My “Java is not Python, either” article seems to have raised a few hackles. In retrospect, I realize that the fault is my own. Although I myself said in the article that “frameworks like Zope, Twisted, and PEAK all have interfaces, but since they’re not part of the language or standard library, for most Python developers it’s as if they don’t exist,” I then proceeded to write about them as if everyone would know what I was talking about. Duh! So, let’s take a look at the subject that I should have covered first, about what interfaces are used for in Python today, and how their use differs from interface usage in Java.
First of all, in Python, interfaces are much more dynamic than their counterparts in Java. For example, Java doesn’t let you change your mind on the fly about what interface a class or an instance supports, but Python does. Java requires you to write your interface in the form of a class, while in Python you can use a class, an object, generate it on the fly, pretty much whatever you want.
In Java, if you don’t get the interface or implementation just so, your code doesn’t compile. In Python, as long as your code still “quacks like a duck”, it’s still a duck. (Unless you pass it to a function that needs to introspect or adapt the interface; more on this later.)
So, if you’re accustomed to Java interfaces, you may at this point be wondering, if Python interfaces are so darn optional and don’t do hardly any of the things Java interfaces do, then what the heck do we need them for?
I’m so glad you asked that question. (Okay, I’m so glad I put that question into your mouth. Whatever.) There are three things that interfaces are useful for in Python, in roughly descending order of importance:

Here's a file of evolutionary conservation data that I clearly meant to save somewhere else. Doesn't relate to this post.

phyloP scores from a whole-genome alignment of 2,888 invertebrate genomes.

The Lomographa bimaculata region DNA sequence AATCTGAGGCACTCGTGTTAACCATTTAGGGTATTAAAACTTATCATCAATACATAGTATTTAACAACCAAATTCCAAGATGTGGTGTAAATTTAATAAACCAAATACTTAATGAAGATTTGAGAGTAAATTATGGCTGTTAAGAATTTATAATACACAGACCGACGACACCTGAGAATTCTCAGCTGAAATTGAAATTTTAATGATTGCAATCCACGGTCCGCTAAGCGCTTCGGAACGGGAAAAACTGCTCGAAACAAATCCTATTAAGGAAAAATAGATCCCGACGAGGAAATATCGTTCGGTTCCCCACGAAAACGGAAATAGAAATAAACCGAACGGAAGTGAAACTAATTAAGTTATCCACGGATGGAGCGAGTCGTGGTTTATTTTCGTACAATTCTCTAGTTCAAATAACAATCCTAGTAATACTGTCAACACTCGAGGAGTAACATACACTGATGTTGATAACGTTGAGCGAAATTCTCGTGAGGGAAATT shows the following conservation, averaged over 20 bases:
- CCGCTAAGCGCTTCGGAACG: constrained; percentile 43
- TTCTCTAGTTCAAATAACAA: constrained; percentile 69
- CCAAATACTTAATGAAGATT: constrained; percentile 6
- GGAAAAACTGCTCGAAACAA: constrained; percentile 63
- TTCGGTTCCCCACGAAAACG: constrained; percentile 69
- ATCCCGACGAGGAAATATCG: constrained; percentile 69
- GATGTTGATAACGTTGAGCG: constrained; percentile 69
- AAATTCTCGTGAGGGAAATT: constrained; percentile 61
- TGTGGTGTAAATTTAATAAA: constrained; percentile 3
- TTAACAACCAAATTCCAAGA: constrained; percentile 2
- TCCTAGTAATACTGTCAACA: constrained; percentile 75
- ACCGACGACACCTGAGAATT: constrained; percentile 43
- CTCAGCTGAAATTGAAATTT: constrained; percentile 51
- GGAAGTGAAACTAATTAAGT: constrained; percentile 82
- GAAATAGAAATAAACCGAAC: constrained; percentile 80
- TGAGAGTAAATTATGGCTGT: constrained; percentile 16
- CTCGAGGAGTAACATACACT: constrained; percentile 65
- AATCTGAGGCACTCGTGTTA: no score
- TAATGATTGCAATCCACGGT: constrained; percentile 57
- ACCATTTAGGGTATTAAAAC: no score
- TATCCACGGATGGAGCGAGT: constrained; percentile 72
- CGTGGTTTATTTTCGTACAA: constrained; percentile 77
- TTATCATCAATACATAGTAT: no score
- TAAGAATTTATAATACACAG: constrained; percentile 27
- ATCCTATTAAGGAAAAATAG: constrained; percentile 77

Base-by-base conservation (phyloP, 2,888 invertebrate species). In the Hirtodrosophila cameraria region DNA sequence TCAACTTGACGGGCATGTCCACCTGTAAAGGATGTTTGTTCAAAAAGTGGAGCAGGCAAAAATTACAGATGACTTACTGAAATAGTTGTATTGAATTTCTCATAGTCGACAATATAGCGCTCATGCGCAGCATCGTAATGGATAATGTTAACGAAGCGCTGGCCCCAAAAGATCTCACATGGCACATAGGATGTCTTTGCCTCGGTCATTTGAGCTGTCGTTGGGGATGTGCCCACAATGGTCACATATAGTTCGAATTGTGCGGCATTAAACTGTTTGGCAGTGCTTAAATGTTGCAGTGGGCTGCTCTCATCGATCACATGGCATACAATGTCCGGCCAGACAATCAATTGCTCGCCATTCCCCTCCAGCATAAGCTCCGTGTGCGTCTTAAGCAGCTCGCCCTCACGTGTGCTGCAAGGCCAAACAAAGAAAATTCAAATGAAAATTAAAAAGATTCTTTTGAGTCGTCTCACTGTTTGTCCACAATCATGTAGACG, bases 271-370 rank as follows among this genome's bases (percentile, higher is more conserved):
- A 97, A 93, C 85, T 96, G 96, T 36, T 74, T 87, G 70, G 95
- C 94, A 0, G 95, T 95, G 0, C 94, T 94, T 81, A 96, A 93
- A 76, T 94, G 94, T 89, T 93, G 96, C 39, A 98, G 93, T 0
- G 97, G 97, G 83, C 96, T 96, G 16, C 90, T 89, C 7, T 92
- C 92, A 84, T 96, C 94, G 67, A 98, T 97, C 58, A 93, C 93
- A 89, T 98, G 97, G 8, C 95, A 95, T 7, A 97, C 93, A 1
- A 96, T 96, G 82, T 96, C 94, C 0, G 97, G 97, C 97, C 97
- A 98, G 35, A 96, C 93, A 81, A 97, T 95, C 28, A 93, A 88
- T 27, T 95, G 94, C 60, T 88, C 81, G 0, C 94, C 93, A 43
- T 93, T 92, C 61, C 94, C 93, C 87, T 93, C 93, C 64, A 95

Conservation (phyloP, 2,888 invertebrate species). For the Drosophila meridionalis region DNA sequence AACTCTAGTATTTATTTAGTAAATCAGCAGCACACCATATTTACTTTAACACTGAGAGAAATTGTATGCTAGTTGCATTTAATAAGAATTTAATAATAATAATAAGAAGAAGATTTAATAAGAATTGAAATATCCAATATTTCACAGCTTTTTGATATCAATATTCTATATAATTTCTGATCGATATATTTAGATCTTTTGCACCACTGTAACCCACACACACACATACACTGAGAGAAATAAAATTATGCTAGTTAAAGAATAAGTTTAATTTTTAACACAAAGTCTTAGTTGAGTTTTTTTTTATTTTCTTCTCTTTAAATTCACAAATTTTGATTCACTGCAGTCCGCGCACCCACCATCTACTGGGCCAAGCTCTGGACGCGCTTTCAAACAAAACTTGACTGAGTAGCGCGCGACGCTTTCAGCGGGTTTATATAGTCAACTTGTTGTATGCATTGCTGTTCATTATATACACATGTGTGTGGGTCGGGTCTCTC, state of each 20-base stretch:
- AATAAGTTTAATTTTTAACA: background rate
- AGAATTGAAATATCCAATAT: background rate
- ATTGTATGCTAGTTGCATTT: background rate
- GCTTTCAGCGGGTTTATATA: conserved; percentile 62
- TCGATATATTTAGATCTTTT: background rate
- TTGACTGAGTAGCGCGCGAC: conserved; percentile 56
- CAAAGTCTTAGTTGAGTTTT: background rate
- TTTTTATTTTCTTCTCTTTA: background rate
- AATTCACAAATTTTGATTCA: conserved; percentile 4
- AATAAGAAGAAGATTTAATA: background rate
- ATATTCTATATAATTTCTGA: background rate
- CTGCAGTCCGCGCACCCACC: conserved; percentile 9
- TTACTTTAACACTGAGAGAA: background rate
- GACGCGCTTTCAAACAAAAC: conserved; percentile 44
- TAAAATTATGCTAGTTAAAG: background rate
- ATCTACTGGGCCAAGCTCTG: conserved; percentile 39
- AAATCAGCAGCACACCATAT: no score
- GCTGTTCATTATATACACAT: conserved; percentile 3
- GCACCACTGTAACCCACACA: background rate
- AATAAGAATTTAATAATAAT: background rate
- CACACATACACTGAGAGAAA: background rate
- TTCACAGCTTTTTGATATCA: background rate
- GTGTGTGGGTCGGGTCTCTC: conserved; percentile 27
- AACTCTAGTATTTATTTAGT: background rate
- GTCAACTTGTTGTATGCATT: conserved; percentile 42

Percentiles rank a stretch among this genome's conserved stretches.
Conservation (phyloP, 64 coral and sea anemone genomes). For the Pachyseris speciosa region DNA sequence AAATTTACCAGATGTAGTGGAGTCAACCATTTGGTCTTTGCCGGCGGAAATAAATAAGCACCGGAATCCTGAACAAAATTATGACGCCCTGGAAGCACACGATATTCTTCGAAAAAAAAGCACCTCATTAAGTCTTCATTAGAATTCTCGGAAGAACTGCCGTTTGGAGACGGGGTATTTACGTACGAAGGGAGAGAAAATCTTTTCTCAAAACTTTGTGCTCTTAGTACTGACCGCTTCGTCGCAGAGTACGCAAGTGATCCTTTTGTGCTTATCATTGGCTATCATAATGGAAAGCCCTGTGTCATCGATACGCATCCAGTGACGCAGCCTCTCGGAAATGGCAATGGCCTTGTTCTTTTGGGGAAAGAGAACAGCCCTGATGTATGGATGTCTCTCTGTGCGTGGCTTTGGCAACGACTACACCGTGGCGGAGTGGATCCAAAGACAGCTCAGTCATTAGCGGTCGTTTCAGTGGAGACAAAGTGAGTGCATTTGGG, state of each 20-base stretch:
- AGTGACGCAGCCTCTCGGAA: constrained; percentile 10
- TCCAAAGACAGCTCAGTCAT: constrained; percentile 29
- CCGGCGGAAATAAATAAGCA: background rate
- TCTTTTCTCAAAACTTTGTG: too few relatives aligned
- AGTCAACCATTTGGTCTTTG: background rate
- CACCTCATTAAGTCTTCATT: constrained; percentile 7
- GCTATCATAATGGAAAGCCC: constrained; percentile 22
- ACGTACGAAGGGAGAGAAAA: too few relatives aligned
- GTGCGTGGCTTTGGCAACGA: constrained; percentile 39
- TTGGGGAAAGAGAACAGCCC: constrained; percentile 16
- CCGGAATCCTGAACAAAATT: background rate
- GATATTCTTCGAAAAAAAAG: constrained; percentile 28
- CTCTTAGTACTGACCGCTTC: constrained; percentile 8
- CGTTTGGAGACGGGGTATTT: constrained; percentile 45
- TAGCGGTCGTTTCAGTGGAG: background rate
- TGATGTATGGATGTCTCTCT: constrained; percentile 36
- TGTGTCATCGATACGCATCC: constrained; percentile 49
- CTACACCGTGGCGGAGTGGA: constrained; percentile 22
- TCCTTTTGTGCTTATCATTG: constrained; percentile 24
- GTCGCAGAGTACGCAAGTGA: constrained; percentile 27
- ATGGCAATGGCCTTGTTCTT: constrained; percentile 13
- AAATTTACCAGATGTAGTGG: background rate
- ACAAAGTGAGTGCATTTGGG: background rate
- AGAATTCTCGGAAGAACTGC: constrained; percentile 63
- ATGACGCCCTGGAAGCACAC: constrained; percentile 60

- Introspection (A very bad idea, in my opinion, but hey, consenting adults and all that.)
Now, the next thought that I’m going to pretend you’re having is, “Why do I need interfaces for documentation? Why not just write documentation?”. Well, that depends a lot on who and what the documentation is for.
If you’re writing a library or a script, all someone needs to know is how to use it. They’re going to be calling your code; you don’t call theirs. They aren’t modifying or extending your code, and if they do, they’re on their own. So if they break it, screw ‘em. They really don’t need the formality of interfaces.
But, if you’re creating a framework, the situation is different. A framework is a library that calls the framework user’s code. Now, somebody will be writing code that – in effect – is part of your library, and they need to know things about how their code will be called. With a library, it’s okay if the author or maintainers are the only ones who know the internal dependencies of their code. But with a framework, the users are effectively co-authors and co-maintainers. They need more concrete information.
For example, consider PEP 234, the iterator protocol. In the context of iteration, we may view Python itself as the “framework”, which will be calling the user’s code to perform iteration. Let’s look at what the iterator protocol looks like, as a pair of Python interfaces, using the currently popular idioms for Python interfaces: